Q: I have some old Confederate Currency. Is it real, and is it valuable?

A: Genuine Confederate Currency was hand signed and hand serial numbered. The ink used was always a brown tone. The paper was more or less like common writing paper in quality. The stiff brown crinkled paper we often see is always a copy.

Q: I have some Silver Certificates. Can I turn these in for silver metal?

A: No. Although Silver Certificates are still legal tender for face value, not since 1966 have they been convertible into silver metal. They do have a collector value, but generally this is not much more than face value for common issues (1934 and 1957 for example). Some of the other series have more value. As with coins, it is wise to take currency to a dealer to see if you have something rare. Most dealers also carry reference books to verify the scarcity and value of currency.

We accept cashiers checks, wire transfers, personal checks, and cash. We do not accept cash in excess of $10,000. Cashier checks and personal checks can be dropped off at our storefront, mailed to us, or direct deposited into our customer dedicated incoming payment bank account. Click here for our mailing address. We highly recommend wire transfers for orders greater than $10,000 as there will no holding period. Orders using cashiers checks or personal checks will be held by us until the check clears the banking system, which ranges from 3-17 days. For wiring instructions, please call us on 1-877-471-7528 or 1-415-383-7411. We highly recommend wire transfers.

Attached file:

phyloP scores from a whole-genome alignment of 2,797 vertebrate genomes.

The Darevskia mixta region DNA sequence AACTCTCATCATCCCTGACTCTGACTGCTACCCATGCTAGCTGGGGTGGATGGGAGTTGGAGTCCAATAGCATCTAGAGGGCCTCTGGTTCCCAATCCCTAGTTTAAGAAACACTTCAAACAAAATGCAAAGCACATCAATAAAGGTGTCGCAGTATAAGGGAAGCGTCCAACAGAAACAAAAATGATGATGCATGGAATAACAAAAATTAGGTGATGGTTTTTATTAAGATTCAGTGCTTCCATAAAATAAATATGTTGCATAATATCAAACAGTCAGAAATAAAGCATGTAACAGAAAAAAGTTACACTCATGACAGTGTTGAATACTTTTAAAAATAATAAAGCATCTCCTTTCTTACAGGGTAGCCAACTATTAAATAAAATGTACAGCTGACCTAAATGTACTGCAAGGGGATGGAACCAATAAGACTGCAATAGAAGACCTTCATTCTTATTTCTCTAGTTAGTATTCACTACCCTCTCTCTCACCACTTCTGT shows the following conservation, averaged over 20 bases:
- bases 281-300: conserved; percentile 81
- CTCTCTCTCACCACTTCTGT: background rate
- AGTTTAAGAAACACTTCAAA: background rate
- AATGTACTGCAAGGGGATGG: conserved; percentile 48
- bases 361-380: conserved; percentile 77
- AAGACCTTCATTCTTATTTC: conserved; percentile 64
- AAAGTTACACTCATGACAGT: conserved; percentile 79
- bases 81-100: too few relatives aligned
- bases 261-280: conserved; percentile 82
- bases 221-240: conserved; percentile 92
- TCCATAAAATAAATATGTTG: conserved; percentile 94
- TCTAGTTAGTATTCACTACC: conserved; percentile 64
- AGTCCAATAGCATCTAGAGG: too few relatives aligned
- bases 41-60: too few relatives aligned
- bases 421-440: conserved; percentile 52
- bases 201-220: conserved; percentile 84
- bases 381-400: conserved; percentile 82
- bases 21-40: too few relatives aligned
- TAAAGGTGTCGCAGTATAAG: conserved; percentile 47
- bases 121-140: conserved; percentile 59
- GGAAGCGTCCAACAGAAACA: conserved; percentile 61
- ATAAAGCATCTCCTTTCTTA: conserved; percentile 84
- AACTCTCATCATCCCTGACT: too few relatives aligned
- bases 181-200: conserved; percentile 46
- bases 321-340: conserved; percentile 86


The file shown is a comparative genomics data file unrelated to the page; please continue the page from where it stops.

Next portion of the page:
We accept cashiers checks, wire transfers, personal checks, and cash. We do not accept cash in excess of $10,000. Cashier checks and personal checks can be dropped off at our storefront, mailed to us, or direct deposited into our customer dedicated incoming payment bank account. Click here for our mailing address. We highly recommend wire transfers for orders greater than $10,000 as there will no holding period. Orders using cashiers checks or personal checks will be held by us until the check clears the banking system, which ranges from 3-17 days. For wiring instructions, please call us on 1-877-471-7528 or 1-415-383-7411. We highly recommend wire transfers.